Once Again, Pennsylvania to Be House Battleground
And then there were nine.
In Pennsylvania’s recently vacated 5th district seat, no fewer than nine Republicans and three Democrats filed to run for the seat of Rep. John Peterson (R).
With the passing of the Pennsylvania filing deadline last week, crowded primaries in both parties are beginning to take shape in the battleground state. But it’s going to be a short race for many of the candidates: The April 22 primary is just nine weeks away.
According to one GOP insider, Centre County Republican Party Chairman G.T. Thompson, businessman Derek Walker and hotel developer Matt Shaner are considered frontrunners in the race to replace Peterson. Shaner and Walker have the ability to self-fund their campaigns, though Thompson could have the better organization in Centre County, the most populous part of the district.
“What he lacks in money, he’s probably making up in his ground game,” said the Keystone State GOP insider.
Other Republicans, including former Centre County Commissioner Chris Exarchos, Elk County Coroner Lou Radkowski and businessman Jeff Stroehmann, also filed to run in the large rural district that spans 16 counties.
For the Democrats, Lock Haven Mayor Rick Vilello Jr., Iraq War veteran and former Washington, D.C., newspaper correspondent Bill Cahir and Clearfield County Commissioner Mark McCracken filed for the primary; however, the seat is likely a safe bet for Republicans.
Just like the 5th district primary on both sides of the aisle, the 3rd and 18th district Democratic primaries also show no clear frontrunner — though Democratic prospects for upsets are better in those districts.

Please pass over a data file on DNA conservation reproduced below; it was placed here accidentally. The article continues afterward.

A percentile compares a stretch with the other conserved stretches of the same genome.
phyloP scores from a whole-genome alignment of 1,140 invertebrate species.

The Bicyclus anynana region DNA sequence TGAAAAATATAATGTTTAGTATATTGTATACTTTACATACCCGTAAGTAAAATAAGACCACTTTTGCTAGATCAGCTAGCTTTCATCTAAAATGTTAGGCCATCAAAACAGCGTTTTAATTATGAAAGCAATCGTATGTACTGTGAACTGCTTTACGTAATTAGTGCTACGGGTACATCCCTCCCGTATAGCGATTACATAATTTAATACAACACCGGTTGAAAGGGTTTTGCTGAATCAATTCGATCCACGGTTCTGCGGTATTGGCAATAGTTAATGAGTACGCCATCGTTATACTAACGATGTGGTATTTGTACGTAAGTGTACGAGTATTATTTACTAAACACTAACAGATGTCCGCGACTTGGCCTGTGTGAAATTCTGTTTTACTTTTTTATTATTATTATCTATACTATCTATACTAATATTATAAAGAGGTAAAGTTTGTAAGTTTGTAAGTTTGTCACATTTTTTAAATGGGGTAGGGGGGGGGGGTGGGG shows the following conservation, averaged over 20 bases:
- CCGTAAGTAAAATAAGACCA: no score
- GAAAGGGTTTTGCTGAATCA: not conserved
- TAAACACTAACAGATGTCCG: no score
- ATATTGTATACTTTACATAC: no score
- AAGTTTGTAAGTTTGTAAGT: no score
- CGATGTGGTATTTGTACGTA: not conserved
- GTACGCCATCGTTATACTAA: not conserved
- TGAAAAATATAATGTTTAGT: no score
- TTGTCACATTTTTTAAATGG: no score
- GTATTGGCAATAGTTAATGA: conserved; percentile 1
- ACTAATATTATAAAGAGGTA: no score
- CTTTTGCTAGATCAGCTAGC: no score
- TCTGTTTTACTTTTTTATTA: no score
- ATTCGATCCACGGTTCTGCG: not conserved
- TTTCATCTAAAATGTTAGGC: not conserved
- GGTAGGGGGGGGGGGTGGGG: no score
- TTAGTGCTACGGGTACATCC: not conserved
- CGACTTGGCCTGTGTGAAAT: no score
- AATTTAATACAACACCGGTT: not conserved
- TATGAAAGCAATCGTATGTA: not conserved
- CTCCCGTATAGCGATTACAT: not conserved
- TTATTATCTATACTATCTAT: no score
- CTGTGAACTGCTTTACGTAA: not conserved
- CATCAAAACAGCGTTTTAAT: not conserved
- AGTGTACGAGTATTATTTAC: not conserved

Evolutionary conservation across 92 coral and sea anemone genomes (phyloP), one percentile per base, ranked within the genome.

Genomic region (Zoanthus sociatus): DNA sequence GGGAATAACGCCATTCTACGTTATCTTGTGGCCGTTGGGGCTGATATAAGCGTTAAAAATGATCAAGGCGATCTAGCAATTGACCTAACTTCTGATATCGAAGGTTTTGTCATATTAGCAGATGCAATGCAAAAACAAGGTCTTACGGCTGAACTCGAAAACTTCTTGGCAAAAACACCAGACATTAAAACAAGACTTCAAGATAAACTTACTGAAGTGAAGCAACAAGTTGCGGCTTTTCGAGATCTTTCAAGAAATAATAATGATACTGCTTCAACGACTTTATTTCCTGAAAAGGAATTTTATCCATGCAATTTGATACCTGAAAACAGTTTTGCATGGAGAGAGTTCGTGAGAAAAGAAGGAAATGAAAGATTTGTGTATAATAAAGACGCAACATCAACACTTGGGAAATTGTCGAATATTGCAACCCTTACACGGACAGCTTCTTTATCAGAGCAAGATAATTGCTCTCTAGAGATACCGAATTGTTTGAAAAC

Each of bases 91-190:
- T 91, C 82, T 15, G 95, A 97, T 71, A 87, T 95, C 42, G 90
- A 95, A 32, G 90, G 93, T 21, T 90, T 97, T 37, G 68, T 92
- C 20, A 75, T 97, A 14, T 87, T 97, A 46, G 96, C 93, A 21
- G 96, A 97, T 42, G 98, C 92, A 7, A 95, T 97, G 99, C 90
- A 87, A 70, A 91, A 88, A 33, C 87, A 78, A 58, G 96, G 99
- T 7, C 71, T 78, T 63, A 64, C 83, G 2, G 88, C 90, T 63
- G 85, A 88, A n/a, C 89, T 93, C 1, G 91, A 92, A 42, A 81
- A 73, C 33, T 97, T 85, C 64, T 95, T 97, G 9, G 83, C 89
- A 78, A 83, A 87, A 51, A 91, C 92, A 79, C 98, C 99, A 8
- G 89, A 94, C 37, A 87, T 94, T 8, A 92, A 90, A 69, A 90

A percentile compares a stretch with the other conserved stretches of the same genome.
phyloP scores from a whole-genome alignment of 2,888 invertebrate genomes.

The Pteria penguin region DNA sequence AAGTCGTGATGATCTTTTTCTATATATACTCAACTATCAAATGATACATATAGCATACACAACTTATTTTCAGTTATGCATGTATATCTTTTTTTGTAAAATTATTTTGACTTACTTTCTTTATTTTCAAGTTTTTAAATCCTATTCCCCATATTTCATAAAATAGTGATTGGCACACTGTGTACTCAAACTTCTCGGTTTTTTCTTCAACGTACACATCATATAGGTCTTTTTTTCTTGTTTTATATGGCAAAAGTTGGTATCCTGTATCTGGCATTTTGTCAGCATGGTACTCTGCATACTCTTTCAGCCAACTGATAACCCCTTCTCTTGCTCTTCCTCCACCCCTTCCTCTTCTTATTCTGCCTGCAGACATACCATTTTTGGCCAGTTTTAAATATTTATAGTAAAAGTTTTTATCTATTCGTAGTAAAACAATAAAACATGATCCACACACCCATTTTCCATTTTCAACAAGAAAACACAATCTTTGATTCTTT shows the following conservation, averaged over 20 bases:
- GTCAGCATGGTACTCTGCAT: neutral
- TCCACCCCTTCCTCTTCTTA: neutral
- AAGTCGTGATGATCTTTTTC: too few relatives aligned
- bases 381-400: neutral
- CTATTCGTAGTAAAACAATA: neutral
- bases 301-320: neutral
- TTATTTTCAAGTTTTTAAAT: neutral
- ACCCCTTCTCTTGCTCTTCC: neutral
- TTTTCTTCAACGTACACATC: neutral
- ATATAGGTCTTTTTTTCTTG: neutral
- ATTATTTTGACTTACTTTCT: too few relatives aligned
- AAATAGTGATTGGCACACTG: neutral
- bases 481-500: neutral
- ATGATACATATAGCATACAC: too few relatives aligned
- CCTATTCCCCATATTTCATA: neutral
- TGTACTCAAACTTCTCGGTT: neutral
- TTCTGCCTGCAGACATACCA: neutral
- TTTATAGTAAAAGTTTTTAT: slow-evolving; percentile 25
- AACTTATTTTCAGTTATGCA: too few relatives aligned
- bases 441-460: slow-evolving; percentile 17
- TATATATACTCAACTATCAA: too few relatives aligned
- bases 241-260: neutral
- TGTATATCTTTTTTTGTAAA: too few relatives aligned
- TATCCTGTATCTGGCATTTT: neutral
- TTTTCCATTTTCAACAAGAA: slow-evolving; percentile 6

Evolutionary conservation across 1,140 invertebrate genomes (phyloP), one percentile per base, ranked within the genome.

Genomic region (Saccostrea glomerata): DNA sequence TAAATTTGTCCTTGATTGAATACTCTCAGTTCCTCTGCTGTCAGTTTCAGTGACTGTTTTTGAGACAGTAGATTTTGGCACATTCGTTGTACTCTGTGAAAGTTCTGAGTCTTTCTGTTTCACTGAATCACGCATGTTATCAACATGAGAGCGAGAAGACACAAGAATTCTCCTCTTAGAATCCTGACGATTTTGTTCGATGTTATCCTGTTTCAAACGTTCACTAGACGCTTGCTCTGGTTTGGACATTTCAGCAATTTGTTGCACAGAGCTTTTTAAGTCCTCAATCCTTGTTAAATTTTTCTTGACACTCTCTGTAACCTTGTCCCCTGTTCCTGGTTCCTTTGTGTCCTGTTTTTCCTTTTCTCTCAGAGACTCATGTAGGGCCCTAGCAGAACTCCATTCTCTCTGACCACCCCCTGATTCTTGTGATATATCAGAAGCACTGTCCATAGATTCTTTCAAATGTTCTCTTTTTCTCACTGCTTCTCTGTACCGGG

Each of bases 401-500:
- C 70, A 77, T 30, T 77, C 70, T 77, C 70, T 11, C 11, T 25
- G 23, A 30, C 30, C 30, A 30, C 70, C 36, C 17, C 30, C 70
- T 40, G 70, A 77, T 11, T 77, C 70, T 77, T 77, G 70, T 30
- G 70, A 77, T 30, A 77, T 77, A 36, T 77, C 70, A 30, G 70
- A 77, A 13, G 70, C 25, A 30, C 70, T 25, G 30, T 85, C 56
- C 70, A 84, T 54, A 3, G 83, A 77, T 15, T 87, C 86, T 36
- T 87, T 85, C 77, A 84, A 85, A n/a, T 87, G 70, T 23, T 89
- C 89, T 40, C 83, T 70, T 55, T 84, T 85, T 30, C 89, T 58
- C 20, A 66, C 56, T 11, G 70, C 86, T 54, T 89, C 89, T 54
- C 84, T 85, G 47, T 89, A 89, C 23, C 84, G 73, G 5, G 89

Although GOP Reps. Phil English and Tim Murphy have held onto their seats for seven and three terms, respectively, the marginal GOP bend in their districts and the fact that neither has had a tough race in a while gives Democrats hope of mounting a solid challenge.
For the 3rd district, centered in Erie, national Democrats were initially high on City Councilor Kyle Foust, but his meager fundraising has created skeptics. In fact, the candidate who raised the most cash so far, not including self-funding, is church activist Mike Waltner.
Waltner is followed on the financial front by businesswoman Kathy Dahlkemper, a newcomer to the race, and attorney Tom Myers, who both put some of their own funds into their campaigns. Nonetheless, through Dec. 31 no Democrat in the 3rd district had taken in more than $155,000 this cycle — including the self-funders.
That’s peanuts compared with the $238,000 businessman Steve O’Donnell put into his campaign for the 18th district Democratic primary.
Initially, Democrats were pumping consultant Beth Hafer for Murphy’s seat, but lackluster fundraising again dampened their hopes. Hafer’s last name, which she shares with her mother, a former longtime statewide official, could make up for her lack of funds in the primary. Army Veteran Brien Wall also filed for the seat.
The passing of the filing deadline also filled critical holes on the ballot in the Keystone State — and still other districts were left wide open.
Notably, Rep. Jim Gerlach (R) might be getting a pass this cycle as Democratic recruitment efforts in the district yielded no top-tier challenger.
Businessman Mike Leibowitz, activist Bob Roggio and former state Sen. Bob Rovner filed for the Democratic primary, but none of them is considered someone who could give Gerlach a run for his money. The three-term Gerlach barely held onto his district in his past two races against attorney Lois Murphy (D).